As a cultural tourism development columnist, getting to grab frontline interventions on everyday happenings in the battered sector is like waking up drunk and not knowing the way to the restroom.
Please, don’t ask if I have ever been drunk but I am sufficiently aware through watching Ali Baba and Co. on comedy shows that drunkards do stagger off the line just to pee.
So, what have drunkards, Ali Baba and creative sector got to do with finding the right path to prepare our minds for the future, in fact, for tomorrow, after the coronavirus reality?
Segun Runsewe (this man again) has a way with creativity. He simply makes impossible things possible, no excuses, no mago mago, just pure superlative mindset, ahead of others and hardly looking back.
So, when Minister Lai Mohammed (another creative mind) came up with his national committee on creative sector, headed by comedy entrepreneur, Ali Baba, there were wolf cries (not witchcraft o) and I went to the background to find out what was wrong.
Segun Adeyemi, the minister’s media aide was my first contact, and he “struggled” to explain creatively why Ali Baba was best man for the job.
On another plane, I took to lecturing my colleagues why Lai Mohammed was right on his choice, and “struggled” like my pal, Adeyemi, to tell the “stars” of the sector that Lai Mohammed was far more futuristic than you can credit his creative sagacity.
Unknown to me, the robust and unputdownable creative master himself, Otunba Segun Runsewe, had programmed a technology-driven intervention to keep Ali Baba and his “40commitives” on their toes.
Immediately it was escalated that NCAC was frontlining the controversial issue, the media, particularly culture and tourism writers, went into a frenzy in hailing the moderation of the issue, vexing to the uncreative creatives.
So, what set agenda did Runsewe in his win-win intervention bring to bear? Nothing succeeds without planning and coordination, Runsewe stated, so there is an Ali Baba “selected” by creative Lai Mohammed.
To me, Runsewe has got the ministerial thinking right. Next? Agenda setting, Runsewe explained why it was important to help push the sector through the right bend devoid of sentiment, which he noted “is imperative to empower our people and strengthen our economy.”
Bull’s eye! Runsewe continued, “We need to think out of the box (creatively) on a mono-economy dependant on oil, which COVID-19 devastated, leaving us with opportunities for economic diversification.”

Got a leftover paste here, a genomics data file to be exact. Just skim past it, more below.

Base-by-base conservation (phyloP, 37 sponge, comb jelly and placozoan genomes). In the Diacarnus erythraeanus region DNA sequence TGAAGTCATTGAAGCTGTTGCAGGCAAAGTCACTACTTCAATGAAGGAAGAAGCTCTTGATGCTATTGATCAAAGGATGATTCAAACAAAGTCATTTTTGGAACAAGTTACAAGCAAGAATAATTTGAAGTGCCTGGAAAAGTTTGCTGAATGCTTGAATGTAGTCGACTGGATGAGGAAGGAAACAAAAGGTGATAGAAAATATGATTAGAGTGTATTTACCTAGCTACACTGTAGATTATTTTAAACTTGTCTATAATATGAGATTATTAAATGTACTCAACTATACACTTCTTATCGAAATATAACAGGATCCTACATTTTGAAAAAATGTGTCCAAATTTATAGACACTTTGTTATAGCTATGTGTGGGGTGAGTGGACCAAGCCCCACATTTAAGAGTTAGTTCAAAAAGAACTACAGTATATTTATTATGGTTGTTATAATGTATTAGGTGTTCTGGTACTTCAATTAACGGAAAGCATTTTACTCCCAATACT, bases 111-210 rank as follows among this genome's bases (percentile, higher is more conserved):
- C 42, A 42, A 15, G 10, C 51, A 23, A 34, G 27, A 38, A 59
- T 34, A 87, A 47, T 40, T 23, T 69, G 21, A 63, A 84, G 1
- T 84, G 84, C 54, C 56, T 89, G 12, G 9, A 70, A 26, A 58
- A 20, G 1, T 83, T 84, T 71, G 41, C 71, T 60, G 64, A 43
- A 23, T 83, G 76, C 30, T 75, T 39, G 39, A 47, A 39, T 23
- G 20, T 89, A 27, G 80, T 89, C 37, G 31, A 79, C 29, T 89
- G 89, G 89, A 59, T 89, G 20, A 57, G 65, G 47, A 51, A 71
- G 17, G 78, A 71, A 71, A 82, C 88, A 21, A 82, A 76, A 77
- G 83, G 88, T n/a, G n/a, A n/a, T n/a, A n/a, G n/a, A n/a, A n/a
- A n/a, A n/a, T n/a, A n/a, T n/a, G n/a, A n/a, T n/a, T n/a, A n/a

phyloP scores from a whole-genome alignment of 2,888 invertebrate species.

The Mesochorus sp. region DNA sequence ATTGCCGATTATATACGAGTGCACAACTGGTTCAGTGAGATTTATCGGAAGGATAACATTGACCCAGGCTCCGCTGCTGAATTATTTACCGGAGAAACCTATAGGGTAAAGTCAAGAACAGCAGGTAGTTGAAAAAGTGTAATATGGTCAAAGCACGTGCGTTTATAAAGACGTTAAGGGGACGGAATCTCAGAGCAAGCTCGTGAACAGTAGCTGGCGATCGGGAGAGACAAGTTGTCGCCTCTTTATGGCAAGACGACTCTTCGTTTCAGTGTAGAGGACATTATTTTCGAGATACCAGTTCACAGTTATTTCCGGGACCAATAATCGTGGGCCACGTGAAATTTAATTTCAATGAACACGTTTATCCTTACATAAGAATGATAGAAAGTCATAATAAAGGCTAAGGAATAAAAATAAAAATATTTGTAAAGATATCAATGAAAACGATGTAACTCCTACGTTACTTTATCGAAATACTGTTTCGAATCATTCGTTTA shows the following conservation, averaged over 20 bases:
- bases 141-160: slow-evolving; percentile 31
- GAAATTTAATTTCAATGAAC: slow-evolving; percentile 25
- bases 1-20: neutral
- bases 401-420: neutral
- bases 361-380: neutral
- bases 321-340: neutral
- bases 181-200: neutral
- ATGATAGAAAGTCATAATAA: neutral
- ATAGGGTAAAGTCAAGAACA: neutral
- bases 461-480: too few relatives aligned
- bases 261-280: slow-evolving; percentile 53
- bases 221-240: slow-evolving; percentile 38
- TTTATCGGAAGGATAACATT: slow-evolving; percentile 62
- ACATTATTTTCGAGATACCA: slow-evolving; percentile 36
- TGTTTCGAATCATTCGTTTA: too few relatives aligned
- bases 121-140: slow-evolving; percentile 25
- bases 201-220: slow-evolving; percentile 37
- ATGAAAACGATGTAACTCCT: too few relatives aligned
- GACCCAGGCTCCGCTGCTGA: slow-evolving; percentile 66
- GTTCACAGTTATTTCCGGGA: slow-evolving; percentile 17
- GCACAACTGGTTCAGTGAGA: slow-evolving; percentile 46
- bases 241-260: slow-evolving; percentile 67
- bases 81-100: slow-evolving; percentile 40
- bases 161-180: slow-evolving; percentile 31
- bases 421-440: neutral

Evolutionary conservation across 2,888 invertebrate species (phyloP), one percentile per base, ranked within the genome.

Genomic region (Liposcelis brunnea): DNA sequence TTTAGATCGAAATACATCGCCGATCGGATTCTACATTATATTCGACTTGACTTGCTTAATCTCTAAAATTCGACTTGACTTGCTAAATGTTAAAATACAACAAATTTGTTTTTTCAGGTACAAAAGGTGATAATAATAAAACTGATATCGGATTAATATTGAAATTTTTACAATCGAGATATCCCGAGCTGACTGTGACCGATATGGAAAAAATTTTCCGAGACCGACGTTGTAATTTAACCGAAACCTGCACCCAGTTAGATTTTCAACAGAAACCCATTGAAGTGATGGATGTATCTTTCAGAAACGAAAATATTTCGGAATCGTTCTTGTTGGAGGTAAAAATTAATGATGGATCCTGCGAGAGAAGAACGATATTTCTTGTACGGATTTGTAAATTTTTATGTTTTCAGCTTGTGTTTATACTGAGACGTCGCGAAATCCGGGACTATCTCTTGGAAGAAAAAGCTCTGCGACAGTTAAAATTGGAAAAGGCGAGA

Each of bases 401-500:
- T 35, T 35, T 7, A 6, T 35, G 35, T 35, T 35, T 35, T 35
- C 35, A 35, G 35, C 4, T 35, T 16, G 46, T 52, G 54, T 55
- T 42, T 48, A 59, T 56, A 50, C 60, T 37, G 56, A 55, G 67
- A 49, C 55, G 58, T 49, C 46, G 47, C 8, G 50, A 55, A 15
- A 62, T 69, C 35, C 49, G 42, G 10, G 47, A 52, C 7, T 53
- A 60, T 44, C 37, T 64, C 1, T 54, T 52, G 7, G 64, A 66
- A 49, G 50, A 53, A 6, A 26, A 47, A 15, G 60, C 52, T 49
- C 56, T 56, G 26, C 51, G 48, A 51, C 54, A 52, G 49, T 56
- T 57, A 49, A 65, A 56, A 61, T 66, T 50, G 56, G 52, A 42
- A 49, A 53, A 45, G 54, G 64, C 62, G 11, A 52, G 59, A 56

According to Runsewe, who through the Zoom meeting process disclosed that the global creative economy was worth about “$250 billion, employing about 29.5 million people,” a water hole on which Nigeria must situate critical attention and not mundane glorifications.
From my count, the participants in this laudable NCAC intervention were broad and a clear testimony that Runsewe possibly knows more about the creative industry than the assumed signatures of the creative sector.
A tested journalist, administrator, and chief marketer of Nigerian cultural and arts economy, Runsewe, like John the Baptist, certainly gave a voice to the voiceless through a creative audiovisual platform to help us understand the importance of working together to address our fears and expectations.
Fred Amata, Bangladesh ambassador, Sharmeem Ahsan, NTDC boss, Folarin Coker, NIHOTOUR acting DG, top media persons, experts, Dr. Osa Amadi, Okorie Uguru, Victor Nze, Taiye Olayemi and many from the various sectors of the creative economy brokered the agenda that may drive the future.
I am particularly enthusiastic about the future of visual museum and hospitality industry, considering the various protocols associated with the COVID-19 pandemic.
Visual exhibitions, fashion statements and the entire entertainment circuit and the expected backup through technical support and backbone. I recall the CBN’s N22 billion show of force and the grabbing of the iconic National Theatre by the Bankers’ Committee as addition, with a technology hub and other downstream structures in view.
Israel Eboh, president, National Association of Theatre Art Practitioners, who was on card during the NCAC Zoom beaming of the sector, must walk the talk and, like others, challenge the Ali Baba’s creative committee with very out-of-the-box creatively creative engagement.
I am surprised Ali Baba has not publicly acknowledged the NCAC support. Just as I was about putting this piece to bed, Ayo Olumoko sent me an invitation to a Lagos Zoom meeting engagement with Ali Baba, Victor Kayode and another friend of mine as frontliners on Lagos State tourism post-COVID-19.
Certainly, “I will struggle” through the initiative and, if it is worth our time, we may discuss it further, since Lagos dreams of digital economy, even before COVID happened.
However, before I end this piece, let me share certain insights on how Christ handled the wisdom of men. He would speak to them in parables, a very deep creative dialogue process, and to his disciples, the meaning would be made simple. Lai Mohammed’s creative committee is a parable, NCAC’s virtual engagement is the breaking down. So, Otunba Runsewe is the apostle of our culture tourism economy and I pray that we shall not struggle to chronicle his bold interventions when this pandemic is over.